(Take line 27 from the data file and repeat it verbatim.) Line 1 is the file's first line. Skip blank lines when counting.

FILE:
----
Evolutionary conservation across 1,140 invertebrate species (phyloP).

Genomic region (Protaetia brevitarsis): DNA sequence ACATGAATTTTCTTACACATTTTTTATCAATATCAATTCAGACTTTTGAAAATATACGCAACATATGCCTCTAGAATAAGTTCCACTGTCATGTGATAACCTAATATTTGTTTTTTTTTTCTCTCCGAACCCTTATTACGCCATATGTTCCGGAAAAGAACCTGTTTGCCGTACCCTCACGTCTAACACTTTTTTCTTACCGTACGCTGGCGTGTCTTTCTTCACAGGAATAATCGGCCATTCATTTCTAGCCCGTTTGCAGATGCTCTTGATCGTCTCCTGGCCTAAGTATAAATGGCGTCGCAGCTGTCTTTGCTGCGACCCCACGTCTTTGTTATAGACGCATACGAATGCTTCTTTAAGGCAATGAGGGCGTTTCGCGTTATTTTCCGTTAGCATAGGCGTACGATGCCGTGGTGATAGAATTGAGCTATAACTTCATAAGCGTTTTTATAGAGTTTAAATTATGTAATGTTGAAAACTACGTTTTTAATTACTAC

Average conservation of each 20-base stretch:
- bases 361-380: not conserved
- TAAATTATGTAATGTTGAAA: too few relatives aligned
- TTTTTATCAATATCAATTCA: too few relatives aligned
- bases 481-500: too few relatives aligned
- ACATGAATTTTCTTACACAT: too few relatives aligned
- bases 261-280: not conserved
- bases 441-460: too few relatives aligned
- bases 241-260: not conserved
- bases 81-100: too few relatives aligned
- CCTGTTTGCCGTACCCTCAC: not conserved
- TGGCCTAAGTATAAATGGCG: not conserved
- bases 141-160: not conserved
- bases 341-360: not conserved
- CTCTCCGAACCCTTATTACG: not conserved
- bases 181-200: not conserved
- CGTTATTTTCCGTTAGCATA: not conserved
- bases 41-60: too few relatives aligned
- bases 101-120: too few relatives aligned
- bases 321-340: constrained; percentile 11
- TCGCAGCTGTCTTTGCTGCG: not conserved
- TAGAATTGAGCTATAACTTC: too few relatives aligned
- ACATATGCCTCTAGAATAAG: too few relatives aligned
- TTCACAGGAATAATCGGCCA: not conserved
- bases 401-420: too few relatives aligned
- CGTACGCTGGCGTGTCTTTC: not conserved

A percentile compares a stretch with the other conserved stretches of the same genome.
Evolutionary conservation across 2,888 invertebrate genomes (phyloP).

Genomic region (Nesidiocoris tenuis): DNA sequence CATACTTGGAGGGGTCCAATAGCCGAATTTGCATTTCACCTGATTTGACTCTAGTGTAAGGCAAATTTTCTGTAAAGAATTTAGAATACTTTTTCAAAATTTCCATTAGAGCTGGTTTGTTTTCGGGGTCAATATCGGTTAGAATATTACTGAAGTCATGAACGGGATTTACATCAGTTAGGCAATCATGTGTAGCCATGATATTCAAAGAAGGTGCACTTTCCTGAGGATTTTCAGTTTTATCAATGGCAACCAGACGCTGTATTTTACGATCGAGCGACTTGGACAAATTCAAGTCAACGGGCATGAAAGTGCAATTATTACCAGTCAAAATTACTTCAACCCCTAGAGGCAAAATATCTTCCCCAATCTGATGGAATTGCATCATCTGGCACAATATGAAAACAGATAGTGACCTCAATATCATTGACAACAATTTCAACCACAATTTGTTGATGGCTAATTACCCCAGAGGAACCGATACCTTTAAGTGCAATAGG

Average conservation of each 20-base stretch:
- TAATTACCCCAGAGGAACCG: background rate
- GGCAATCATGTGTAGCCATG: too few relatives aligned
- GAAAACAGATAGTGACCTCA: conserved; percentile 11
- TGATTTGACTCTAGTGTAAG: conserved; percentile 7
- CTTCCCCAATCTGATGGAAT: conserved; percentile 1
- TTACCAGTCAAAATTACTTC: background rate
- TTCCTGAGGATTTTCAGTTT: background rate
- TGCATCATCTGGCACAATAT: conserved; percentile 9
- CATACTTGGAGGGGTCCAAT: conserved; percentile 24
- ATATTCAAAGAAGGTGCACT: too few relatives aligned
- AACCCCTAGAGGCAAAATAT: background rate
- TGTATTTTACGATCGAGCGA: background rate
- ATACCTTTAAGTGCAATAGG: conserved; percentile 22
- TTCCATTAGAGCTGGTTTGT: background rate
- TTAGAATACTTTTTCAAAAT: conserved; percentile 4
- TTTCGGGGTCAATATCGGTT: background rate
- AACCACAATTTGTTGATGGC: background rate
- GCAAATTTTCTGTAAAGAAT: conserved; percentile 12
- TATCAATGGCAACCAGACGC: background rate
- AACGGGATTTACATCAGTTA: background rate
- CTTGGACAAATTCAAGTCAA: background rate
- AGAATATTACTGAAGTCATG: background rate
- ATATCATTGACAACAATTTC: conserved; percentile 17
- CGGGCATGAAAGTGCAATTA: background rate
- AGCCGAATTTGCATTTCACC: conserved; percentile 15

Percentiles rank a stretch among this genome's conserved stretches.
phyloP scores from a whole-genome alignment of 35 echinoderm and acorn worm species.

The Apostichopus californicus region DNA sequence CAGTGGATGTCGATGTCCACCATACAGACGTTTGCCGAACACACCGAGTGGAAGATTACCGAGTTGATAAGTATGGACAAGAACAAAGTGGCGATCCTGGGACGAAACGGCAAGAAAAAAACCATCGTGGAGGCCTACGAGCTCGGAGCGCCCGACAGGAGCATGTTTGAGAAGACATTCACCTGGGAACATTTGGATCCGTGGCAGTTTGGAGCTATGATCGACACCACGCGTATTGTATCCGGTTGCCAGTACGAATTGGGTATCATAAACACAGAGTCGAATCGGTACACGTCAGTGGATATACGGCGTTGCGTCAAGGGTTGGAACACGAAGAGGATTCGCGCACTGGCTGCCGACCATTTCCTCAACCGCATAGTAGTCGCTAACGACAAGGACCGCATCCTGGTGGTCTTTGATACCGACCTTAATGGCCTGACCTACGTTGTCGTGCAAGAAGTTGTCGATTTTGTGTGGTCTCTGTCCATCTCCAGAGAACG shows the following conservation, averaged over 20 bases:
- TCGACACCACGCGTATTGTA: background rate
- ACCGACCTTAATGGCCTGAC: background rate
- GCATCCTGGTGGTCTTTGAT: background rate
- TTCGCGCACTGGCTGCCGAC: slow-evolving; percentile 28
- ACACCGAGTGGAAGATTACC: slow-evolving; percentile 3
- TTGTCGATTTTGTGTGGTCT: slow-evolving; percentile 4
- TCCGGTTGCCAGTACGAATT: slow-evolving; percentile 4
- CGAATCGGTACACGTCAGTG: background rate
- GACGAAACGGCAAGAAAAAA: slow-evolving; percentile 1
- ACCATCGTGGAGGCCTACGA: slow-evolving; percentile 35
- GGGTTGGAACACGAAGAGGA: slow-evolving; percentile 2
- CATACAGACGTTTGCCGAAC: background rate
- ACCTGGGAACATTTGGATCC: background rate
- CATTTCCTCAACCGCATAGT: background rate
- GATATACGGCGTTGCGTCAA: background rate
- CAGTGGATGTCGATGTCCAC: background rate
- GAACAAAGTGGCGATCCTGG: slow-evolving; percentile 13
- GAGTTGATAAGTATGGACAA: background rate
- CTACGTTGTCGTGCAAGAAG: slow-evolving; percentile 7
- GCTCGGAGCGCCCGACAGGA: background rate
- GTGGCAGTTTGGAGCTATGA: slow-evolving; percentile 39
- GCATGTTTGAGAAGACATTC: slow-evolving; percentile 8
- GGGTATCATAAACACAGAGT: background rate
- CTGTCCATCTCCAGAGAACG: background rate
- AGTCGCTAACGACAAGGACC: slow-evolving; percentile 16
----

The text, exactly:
- bases 401-420: too few relatives aligned